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Reading on newton's law of universal gravitation

  1. May 29, 2006 #1
    i was doing some reading on newton's law of universal gravitation. the equation is given as mass of 2 objects divided by distances square and then multiply by gravitation constant. using 50kg and 100 kg mass and a distance of 2 metres i get a value 8.34e-8 N

    this a small force, which sets me thinking. how big a force is needed between 2 objects before we start to feel the effects of gravity?
     
  2. jcsd
  3. May 29, 2006 #2
    As you can see from Newton's law, the force between any two masses of normal size (human beings, cars, swimming pools, etc) is quite small despite the dependence on the product of the masses. The gravitational constant goes roughly as [itex]10^{-11}[/itex] (in SI units) so in order to get what you call an appreciable force, the product of the masses should be at least as large as [itex]10^{11}[/itex]. But there is another important factor here: the inverse square dependence on distance...so the smaller the distance the better.

    You can plug in values of the sun and earth to compute the approximate force of gravitation as predicted by Newton's Law.
     
  4. May 31, 2006 #3
    in other words, an object needs tremendous mass b4 there is a noticeable gravitational pull?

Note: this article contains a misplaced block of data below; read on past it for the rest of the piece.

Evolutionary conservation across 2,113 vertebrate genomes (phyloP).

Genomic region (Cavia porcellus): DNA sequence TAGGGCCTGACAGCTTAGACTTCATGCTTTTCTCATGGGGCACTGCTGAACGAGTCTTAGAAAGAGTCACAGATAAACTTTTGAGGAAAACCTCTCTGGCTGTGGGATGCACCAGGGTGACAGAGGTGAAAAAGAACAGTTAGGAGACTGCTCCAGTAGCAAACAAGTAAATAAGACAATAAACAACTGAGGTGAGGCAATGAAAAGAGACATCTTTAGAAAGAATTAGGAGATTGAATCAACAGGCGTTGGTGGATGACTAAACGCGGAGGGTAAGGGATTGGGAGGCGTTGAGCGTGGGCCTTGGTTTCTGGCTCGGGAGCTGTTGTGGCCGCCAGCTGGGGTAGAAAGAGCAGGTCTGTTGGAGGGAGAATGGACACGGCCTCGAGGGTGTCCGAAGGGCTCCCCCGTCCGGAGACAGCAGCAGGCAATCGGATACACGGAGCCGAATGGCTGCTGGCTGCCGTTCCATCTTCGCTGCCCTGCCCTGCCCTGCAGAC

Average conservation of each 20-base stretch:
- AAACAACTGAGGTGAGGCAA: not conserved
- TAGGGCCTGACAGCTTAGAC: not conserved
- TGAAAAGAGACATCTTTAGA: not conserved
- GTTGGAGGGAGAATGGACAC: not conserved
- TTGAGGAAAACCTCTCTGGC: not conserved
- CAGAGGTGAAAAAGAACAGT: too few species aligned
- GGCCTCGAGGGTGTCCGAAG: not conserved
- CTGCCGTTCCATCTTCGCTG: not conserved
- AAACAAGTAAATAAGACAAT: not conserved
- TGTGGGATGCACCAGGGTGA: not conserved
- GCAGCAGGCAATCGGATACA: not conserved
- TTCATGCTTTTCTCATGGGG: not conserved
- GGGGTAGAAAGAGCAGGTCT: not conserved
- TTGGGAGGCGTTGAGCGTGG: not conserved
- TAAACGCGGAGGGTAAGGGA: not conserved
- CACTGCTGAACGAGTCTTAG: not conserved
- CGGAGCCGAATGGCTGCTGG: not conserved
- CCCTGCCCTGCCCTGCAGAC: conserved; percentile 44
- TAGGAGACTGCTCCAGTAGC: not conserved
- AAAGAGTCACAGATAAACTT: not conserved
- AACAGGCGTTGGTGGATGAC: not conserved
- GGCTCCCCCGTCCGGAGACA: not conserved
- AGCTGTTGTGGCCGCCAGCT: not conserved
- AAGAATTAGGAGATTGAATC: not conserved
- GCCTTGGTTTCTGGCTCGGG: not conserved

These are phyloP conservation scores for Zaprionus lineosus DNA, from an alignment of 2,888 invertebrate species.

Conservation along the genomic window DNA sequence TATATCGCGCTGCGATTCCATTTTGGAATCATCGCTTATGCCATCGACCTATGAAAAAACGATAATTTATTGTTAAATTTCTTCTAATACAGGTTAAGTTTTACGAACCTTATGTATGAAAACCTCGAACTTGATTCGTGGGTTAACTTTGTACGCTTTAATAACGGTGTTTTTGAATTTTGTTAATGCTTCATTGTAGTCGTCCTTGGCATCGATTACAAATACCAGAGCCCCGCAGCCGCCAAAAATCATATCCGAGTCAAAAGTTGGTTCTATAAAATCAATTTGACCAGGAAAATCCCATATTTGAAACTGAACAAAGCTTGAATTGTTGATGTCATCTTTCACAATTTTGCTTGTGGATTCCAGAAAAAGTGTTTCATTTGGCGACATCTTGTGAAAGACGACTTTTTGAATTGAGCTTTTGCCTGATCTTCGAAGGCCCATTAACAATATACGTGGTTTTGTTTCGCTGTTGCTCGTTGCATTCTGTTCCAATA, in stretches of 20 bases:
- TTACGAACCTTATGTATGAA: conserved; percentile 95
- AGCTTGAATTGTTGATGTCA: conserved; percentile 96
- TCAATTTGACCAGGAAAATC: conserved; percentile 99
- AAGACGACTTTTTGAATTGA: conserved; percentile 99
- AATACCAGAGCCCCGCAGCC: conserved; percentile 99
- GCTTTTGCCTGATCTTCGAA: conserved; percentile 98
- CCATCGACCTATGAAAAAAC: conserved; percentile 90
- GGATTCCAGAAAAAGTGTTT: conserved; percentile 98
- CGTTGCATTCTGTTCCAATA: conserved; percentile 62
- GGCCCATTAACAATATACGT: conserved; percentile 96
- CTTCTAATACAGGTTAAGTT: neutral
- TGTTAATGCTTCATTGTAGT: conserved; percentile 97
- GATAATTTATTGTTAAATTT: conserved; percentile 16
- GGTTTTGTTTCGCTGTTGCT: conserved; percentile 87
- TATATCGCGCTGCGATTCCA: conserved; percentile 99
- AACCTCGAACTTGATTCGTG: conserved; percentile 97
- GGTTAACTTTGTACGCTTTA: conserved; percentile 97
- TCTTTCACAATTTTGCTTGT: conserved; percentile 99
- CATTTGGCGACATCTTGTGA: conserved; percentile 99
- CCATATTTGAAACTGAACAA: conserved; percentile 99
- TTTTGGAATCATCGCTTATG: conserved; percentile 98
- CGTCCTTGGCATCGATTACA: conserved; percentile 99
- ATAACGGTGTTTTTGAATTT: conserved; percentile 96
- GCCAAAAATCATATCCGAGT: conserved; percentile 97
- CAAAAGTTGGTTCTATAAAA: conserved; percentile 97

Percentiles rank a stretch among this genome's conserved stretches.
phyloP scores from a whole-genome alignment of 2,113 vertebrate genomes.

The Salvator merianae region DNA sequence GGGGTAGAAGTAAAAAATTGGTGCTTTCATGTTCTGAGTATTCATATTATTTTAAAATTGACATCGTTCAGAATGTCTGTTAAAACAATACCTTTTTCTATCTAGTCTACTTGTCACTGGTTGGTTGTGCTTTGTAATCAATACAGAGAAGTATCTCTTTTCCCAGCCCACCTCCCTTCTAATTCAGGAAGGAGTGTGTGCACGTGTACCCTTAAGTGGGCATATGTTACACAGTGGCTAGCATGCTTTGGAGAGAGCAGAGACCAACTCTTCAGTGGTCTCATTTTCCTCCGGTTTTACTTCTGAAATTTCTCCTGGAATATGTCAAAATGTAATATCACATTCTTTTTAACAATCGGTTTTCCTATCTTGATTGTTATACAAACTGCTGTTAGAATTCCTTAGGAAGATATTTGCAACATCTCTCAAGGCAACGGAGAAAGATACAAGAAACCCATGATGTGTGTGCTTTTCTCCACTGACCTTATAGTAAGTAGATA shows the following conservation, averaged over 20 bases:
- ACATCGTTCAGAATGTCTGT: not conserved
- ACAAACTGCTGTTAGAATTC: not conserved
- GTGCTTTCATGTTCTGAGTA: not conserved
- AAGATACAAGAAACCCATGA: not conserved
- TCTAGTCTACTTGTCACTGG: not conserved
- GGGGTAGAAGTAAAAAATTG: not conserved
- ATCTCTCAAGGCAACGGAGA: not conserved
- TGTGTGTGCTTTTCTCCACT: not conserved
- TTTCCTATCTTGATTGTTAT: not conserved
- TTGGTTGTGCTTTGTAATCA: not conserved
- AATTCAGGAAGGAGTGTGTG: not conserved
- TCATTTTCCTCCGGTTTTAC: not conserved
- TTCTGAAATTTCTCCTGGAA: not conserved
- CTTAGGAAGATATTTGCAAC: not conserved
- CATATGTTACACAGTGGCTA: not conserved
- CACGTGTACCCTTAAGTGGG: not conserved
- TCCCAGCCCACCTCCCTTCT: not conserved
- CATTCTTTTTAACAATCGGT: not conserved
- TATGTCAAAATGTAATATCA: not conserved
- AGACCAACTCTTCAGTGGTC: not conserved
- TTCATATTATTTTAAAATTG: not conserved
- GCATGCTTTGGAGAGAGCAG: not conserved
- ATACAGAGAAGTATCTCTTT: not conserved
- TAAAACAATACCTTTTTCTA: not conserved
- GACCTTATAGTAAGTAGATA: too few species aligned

thanks :)
     
  5. May 31, 2006 #4
    Of course, which is why the earth attracts us, and in turn is kept in orbit by the sun , which is of course affected by the gravitational pull of other massive objects as blackholes and other stars .
    This is also the reason why we don't find ourselves sticking to each other or other objects of comparable mass .
     
  6. May 31, 2006 #5

    arildno

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    Well, you could think of it like this:
    Consider 2 balls of constant equal density, radius r, and let F be the magnitude of a "noticable" force.
    Furthermore, let the balls touch each other.
    Then, the density must satisfy the equation:
    [tex]\rho=\sqrt{\frac{F}{G}}\frac{3}{2\pi{r}^{2}}[/tex]
    where G is the gravitational constant.
    Given some particular radius, you'll get a measure of how huge the density will have to be in order for a noticeable force to be felt.
     
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